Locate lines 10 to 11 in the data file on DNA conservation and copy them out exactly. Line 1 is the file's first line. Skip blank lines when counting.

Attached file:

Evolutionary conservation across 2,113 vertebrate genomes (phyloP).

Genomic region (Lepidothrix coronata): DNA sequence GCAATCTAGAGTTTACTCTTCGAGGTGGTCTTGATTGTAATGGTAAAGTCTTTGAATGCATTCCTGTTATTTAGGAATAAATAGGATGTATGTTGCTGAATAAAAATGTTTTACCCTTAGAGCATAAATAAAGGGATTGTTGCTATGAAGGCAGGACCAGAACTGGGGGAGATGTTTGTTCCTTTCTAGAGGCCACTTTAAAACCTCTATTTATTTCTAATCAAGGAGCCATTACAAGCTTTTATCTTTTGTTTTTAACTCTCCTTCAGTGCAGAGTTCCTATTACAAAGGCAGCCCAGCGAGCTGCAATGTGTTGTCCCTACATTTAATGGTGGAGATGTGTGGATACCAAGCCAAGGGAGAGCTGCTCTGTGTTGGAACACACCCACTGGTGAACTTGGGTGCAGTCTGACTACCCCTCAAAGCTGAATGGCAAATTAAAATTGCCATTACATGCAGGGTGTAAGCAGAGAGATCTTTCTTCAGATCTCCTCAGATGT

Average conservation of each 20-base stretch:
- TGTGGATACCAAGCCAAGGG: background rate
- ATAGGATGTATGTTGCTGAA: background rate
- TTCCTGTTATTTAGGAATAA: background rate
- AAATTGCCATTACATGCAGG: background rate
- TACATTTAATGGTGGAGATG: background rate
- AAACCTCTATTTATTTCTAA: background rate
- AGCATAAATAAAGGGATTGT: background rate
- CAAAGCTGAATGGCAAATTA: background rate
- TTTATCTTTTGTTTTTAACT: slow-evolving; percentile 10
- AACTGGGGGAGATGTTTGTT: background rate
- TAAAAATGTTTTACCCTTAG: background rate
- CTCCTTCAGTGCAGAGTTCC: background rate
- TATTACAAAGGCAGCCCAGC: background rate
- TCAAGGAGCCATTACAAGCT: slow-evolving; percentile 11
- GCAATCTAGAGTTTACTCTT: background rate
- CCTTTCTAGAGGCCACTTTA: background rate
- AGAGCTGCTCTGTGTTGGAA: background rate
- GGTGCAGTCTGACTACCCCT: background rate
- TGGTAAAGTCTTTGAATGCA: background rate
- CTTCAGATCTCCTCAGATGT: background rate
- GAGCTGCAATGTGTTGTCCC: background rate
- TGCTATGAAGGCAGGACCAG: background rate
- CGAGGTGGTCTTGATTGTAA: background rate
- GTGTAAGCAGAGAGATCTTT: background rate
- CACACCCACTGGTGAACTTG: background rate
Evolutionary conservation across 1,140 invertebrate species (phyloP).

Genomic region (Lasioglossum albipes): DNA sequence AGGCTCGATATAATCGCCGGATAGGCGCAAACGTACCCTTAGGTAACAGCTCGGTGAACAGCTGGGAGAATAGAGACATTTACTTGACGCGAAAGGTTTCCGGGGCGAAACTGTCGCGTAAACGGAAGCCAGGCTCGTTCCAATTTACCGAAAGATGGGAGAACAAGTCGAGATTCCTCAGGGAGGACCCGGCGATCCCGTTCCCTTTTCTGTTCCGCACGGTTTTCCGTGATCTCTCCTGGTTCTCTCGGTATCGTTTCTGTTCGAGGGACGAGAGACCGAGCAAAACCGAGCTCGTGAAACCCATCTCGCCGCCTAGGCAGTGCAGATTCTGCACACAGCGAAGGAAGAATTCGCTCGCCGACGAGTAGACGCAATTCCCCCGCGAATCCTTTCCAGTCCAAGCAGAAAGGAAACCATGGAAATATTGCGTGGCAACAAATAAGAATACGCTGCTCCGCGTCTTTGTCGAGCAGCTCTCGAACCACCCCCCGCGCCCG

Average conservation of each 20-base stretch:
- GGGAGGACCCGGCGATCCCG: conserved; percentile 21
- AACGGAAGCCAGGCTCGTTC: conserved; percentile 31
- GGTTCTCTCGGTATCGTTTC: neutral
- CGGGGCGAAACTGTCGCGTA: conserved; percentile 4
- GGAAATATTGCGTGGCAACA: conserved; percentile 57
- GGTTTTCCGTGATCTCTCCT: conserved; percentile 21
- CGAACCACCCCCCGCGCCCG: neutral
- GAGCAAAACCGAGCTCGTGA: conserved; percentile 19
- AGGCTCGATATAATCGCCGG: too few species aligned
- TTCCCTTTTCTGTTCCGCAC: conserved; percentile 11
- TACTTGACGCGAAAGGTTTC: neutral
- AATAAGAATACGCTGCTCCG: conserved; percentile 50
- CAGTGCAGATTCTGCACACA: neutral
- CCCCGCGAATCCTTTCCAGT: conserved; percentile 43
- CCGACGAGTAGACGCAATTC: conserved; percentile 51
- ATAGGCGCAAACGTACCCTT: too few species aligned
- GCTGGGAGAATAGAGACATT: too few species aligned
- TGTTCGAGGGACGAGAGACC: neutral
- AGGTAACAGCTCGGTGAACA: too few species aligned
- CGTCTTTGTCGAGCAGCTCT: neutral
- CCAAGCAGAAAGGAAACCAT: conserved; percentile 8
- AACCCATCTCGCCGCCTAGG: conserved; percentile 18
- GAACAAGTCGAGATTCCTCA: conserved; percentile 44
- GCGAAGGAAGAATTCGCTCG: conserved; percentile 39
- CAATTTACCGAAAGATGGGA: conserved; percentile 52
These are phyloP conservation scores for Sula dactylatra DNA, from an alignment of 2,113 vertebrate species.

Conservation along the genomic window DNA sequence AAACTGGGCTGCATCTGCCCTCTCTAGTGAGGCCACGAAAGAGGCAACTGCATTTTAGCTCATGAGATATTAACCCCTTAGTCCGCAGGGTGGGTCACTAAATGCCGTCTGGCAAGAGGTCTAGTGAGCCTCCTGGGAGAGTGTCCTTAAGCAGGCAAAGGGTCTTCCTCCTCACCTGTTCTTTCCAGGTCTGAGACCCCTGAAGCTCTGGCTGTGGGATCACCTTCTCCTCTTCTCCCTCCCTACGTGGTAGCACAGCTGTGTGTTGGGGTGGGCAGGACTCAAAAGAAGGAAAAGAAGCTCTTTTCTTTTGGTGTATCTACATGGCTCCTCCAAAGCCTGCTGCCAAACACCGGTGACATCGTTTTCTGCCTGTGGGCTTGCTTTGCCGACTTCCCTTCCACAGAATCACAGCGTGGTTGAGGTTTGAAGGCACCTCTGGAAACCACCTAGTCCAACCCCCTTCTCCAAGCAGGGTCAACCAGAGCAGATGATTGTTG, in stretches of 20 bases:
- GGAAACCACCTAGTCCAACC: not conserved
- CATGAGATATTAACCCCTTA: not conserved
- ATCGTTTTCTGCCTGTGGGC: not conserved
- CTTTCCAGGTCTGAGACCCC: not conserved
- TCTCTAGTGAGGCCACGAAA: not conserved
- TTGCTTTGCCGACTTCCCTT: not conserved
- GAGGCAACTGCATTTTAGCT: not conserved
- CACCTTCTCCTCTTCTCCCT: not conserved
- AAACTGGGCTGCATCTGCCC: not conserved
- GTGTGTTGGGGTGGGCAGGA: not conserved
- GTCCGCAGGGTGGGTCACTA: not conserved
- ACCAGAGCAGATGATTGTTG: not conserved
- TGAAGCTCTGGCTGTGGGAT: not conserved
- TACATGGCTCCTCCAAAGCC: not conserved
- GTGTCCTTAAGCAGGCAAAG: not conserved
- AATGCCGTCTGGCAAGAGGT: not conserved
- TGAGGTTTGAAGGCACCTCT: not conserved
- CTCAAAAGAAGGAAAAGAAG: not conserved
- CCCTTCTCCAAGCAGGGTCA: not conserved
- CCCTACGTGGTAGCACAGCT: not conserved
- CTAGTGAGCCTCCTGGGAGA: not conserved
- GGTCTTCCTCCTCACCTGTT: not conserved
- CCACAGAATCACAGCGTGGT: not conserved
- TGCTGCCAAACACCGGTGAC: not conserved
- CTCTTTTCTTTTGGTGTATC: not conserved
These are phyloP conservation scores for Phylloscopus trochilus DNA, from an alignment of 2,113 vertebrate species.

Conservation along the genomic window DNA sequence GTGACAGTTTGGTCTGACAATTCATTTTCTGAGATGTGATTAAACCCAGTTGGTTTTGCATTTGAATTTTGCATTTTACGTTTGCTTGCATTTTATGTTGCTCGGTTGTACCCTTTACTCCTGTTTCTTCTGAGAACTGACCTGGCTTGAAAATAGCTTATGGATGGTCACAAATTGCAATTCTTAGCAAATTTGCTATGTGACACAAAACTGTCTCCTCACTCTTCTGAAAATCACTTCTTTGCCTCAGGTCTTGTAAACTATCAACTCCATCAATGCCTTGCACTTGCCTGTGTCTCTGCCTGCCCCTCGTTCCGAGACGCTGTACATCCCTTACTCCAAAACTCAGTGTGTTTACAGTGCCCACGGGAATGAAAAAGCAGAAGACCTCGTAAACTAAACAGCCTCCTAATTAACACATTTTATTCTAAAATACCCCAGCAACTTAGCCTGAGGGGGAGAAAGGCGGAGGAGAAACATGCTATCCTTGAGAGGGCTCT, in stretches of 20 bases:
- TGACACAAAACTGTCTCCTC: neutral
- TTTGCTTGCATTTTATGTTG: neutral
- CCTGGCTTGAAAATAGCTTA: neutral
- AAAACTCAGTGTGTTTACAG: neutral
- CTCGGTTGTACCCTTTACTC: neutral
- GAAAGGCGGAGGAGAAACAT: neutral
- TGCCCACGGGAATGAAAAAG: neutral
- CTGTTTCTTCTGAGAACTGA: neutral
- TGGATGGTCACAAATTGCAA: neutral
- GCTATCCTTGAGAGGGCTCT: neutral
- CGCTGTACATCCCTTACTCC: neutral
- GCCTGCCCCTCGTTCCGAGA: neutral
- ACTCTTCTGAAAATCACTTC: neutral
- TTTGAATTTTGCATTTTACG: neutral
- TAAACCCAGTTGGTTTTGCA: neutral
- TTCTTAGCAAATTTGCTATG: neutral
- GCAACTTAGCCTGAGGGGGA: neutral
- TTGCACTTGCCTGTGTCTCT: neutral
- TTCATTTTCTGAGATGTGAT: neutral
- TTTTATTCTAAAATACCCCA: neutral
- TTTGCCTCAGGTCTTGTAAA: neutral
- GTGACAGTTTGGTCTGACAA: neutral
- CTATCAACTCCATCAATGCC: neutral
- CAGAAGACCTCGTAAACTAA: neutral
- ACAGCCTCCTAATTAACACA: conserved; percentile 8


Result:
- AGCATAAATAAAGGGATTGT: background rate
- CAAAGCTGAATGGCAAATTA: background rate